What can often seem as common sense is easy to get lost in the everyday hustle of being a business owner. Start the New Year strong by building and keeping relationships with the people who keep our businesses running.

business conversation


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Thank You from AQR

As we reflect on the past year, everybody at AQR wants to thank you all for your continued support.

AQR1We’ve had a lot happen; we hired new members, we increased consistency of our blog, and we released our first digital issue. And we’re planning for a lot more to happen in 2018.

And some things stayed the same. We still enjoyed ourselves at the fall Quilt Market (and with our Schoolhouse Series), we still celebrated outstanding quilt shops, and we still learned new techniques to share with our beloved customers.

AQR knows we wouldn’t be where we are today without you, the reader. We take pride in being able to connect a community and encourage small business owners across the nation, so thank you again from the bottom of our hearts. AQR2

We hope as you reflect on 2017 you find yourself content with your successes, and everyone at AQR wish you a happy, healthy, and prosperous 2018.


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Gift ideas for crafters

Christmas is less than a week away, but there is still time to get that last-minute gift for the crafter in your life (while not steering too far away from your budget).

  1. Hot glue gun: the crafter’s tool of choice. Stock up on glue sticks and glue gun accessories like tweezers and a bag to store your gift in. You can never have too many!
  2. Knitting kit: so your crafting friend can knit on-the-go. Kits come in accessible boxes and include almost anything you’d need to complete a pattern.
  3. Washi tape: to scrapbook or spice-up plain gift wrap. Throw in some mod podge, another crafter must-have, to save the creative in your life a trip to the craft store.
  4. Doodling notebook: or adult coloring book, depending on what your friend prefers! Keep all those wonderful ideas in one place or buy Creative Doodling and Beyond, a book that provides doodling inspiration.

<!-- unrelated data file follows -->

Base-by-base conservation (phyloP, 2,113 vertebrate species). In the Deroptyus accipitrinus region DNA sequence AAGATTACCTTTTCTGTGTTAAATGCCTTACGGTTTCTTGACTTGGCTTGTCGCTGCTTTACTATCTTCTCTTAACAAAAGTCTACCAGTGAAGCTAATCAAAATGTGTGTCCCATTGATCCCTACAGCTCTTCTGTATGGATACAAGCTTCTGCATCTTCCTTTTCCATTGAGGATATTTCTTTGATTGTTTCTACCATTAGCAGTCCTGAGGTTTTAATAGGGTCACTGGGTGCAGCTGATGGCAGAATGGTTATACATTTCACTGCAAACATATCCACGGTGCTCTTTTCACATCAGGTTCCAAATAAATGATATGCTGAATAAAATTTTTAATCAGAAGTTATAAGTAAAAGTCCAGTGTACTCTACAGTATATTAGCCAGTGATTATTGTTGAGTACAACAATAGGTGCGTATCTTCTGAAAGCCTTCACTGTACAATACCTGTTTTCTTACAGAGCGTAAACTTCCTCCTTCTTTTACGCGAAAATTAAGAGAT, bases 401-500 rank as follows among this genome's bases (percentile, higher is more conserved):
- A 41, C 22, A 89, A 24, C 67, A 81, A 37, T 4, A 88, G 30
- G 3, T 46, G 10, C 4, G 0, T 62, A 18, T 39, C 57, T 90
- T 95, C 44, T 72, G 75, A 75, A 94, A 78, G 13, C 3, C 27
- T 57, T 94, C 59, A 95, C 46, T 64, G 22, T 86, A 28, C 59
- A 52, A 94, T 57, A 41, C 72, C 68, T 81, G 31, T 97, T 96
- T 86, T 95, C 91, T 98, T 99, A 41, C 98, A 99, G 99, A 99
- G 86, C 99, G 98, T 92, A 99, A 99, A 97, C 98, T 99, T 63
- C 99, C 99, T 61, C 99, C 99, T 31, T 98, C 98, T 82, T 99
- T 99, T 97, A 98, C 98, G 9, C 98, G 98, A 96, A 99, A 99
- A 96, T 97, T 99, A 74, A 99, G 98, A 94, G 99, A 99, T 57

5. Craft storage: to inspire any crafter when it comes time for spring cleaning. Make it a package by also including a tote and cutting mat.
  6. Jars: Mason jars have more uses than can be typed; feel free to decorate them before to make the gift even more special.
  7. Gift card to art class or store: who doesn’t love free money! Enough said.
  8. Crafter’s book: look into staples like Martha Stewart’s Encyclopedia of Crafts, or purchase a craft-specific book for knitting, macrame, and more. The list is limitless!
  9. Wall decor: or wall art that would look good in a crafter’s studio. Whether it is something you make on canvas, a poster, or vinyl you purchased, a crafter is sure to showcase your thoughtfulness.
  10. Magazine subscription to American Quilt Retailer: the gift that keeps on giving!

If you’re looking for more information to guide you in owning a retail business, subscribe to American Quilt Retailer today. Already a subscriber? No worries—join our Facebook group for insights and dialogue from industry specialists like you.

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Why Resolutions Matter

New Years resolutions can quickly become fruitless; why make a change on January 1 when you can make a change any day of the year? But, somehow, New Years resolutions are still around.

To some, it is the act of reflection that drives them to create a goal. Looking back at the year can tell us where we went wrong, where we went right, and where we got stuck in a rut. Reflection provides the opportunity to learn from the past and invest in a better self.

To others, it is a renewed attitude. The holidays are supposed to be the most wonderful time of the year. But often it becomes a time of body shaming (even though that pie felt so right in the moment), observations of selfishness (when so much money could go to better causes), and a reminder of all of those around us who will spend their holiday alone.

But a resolution is a great way to tackle one aspect of your life and transform it. Tired of feeling heavy? Buy a gym membership. Afraid to check your bank account? Donate money to charities in a friend’s name instead of buying them a gift. Feeling guilty that you haven’t done enough? Volunteer at a homeless shelter throughout the year.

Resolution

According to Psychology Today, these resolutions are what our brain needs. Goals provide direction and purpose. This leads to progress, which in turn creates happiness. And this happiness enables us to connect to people around us, providing a more fulfilling life.

So, maybe your plans to travel to Europe didn’t pan out this year. But making a new resolution can provide renewed positivity into your life.

New Year’s resolutions are still around for a reason. Let’s keep that tradition alive by setting goals to not only inspire others, but re-inspire ourselves.


If you’re looking for more information to guide you in owning a retail business, subscribe to American Quilt Retailer today. Already a subscriber? No worries—join our Facebook group for insights and dialogue from industry specialists like you.